Latest scandal could see rugby booted from the Olympics

Fiji Rugby Union chairman Francis Kean has resigned from the world body’s council, amid allegations of homophobia and discrimination.

Kean, a key supporter of World Rugby chairman Bill Beaumont and his re-election campaign, has also been withdrawn from the upcoming elections for a place on the organisation’s executive committee.

The Daily Mail has revealed that Pacific Rugby Players Welfare chief executive Daniel Leo, an ex-Samoa skipper, is considering writing to the International Olympic Committee to ask for rugby to be suspended from the Olympics.

Leo is calling for an investigation into Kean and the unions which supported his nomination, as well as stronger vetting processes to avoid a similar situation.

“We are taking advice from our lawyers about a letter we are drafting,” the report quotes Leo.

“I’m disappointed that World Rugby haven’t launched an open investigation into Kean and France for nominating him.

“If World Rugby don’t commit to governance reforms, our next letter will be to the International Olympic Committee, asking that they consider suspending rugby as an Olympic sport until they are fully compliant with IOC obligations.

EDITORS PICKS:

“If it takes some short-term pain, i.e. being blocked from the Olympics, then so be it. But hopefully the sport can be proactive in this before that would happen.

“We have to push through now and make sure the lessons are learned and, most importantly, acted upon.”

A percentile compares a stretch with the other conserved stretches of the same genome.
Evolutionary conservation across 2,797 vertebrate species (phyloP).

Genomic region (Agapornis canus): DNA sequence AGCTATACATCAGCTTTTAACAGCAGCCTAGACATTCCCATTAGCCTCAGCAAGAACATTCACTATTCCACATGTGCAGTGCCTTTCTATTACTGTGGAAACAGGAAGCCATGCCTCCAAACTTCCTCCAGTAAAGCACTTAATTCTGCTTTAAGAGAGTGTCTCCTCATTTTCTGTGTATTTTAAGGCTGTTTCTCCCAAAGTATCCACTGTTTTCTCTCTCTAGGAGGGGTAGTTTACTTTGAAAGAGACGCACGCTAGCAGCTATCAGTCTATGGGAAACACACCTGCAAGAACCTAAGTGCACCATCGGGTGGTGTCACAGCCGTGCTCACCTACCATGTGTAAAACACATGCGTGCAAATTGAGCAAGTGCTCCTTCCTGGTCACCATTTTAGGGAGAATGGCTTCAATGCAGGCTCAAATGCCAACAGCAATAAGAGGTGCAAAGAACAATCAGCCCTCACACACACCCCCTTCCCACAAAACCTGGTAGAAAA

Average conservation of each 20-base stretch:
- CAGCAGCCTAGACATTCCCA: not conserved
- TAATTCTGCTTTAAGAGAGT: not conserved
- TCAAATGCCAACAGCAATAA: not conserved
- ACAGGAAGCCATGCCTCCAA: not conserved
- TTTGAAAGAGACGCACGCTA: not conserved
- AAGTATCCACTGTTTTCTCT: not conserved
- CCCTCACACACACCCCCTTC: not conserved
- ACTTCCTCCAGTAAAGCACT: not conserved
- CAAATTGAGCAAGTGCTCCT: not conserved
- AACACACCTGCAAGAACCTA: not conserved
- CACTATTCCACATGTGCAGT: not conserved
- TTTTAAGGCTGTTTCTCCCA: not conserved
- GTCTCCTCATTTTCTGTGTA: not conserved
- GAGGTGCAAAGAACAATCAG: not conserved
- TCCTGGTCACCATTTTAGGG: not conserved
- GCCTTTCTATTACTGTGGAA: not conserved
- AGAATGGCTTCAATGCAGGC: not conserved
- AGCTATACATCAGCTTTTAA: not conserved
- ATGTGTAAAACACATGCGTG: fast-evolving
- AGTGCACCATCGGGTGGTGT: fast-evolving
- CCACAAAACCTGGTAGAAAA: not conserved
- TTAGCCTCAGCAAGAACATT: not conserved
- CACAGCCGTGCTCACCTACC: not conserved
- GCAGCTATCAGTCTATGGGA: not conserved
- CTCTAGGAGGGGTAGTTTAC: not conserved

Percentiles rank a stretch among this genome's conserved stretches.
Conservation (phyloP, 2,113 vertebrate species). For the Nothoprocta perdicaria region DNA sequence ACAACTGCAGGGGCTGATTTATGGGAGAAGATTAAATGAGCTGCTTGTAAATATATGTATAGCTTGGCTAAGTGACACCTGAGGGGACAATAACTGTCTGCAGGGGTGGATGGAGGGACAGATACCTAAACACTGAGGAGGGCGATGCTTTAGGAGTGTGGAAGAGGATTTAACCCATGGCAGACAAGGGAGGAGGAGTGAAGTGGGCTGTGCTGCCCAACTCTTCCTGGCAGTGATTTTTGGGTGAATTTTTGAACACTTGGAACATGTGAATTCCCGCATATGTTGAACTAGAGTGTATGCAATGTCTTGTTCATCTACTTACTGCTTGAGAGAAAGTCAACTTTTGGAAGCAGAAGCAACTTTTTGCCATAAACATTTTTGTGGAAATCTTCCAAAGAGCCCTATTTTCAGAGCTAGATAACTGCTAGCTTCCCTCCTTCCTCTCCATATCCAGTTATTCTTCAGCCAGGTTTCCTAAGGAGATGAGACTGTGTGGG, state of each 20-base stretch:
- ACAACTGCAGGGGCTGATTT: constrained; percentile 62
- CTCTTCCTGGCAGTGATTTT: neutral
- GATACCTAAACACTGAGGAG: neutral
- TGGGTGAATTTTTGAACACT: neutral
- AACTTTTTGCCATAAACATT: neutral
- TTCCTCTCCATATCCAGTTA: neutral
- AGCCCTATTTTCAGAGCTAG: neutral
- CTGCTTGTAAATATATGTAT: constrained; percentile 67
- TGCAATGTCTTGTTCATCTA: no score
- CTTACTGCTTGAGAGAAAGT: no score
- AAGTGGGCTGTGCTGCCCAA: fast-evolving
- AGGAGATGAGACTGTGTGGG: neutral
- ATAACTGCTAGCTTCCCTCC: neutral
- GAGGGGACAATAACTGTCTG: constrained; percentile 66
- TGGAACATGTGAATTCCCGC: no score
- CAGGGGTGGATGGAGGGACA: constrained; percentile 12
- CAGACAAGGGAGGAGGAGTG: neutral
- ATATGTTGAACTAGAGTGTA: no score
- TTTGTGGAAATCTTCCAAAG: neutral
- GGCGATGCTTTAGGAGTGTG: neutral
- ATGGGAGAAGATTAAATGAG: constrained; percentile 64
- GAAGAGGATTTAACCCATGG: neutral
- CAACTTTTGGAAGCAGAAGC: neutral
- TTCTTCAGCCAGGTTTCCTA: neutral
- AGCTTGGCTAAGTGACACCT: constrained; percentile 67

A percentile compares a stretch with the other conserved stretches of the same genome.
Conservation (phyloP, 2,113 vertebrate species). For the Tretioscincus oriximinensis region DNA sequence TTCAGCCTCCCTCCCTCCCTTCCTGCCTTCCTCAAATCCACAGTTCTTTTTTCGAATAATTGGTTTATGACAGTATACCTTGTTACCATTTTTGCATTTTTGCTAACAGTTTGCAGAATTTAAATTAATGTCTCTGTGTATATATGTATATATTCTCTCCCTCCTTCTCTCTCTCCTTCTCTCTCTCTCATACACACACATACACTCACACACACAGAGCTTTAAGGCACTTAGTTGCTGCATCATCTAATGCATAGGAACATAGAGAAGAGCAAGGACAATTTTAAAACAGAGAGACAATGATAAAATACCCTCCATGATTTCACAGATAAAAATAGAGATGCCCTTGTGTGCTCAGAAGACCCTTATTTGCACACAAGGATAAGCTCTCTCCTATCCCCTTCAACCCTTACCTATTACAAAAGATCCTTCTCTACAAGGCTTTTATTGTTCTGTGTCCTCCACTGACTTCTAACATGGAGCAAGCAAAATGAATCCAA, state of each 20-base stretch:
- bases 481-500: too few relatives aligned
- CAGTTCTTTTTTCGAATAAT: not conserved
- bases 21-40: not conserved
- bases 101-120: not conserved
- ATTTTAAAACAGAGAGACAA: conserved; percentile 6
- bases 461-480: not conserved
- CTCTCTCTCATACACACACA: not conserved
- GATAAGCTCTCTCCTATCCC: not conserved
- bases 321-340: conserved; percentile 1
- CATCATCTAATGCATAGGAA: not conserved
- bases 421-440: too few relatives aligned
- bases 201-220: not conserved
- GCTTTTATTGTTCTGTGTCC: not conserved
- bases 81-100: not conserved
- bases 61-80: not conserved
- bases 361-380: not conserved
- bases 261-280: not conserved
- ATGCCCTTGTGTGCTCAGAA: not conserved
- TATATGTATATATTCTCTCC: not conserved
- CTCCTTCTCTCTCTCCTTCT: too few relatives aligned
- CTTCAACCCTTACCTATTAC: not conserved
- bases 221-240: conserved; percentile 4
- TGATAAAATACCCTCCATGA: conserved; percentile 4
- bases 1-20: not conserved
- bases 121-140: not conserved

Rugby only returned to the Olympics in 2016 after more than nine decades in exile – though this time in the form of Sevens.

Fiji coincidentally won gold in the men’s tournament, while Australia claimed victory in the women’s competition.


LIST | 5 of the biggest scandals in rugby history!

Rugby Union has had its fair share of controversial moments down the years. Here we look at five of the most memorable...

1. KAMP STAALDRAAD

It was a military-style “boot camp” organized as a “team building” exercise for the South African national rugby union team, the Springboks (or Boks), during their preparation for the 2003 Rugby World Cup (RWC). Details of the camp emerged in the South African media, resulting in protest from the upper administrative levels of South African rugby.

  • The team was ordered to climb into a foxhole naked and sing the national anthem while ice-cold water were being poured over their heads. During their time in the hole, recordings of God Save the Queen (used as England‘s national anthem) and the New Zealand All Blacks haka were played at full volume.
  • It was confirmed that firearms were present at the camp, although reports varied as to whether they were ever pointed at anyone.
  • The players were forced to crawl naked across gravel.
  • They also were ordered to spend a night in the bush, during which they were to kill and cook chickens, but not eat them.

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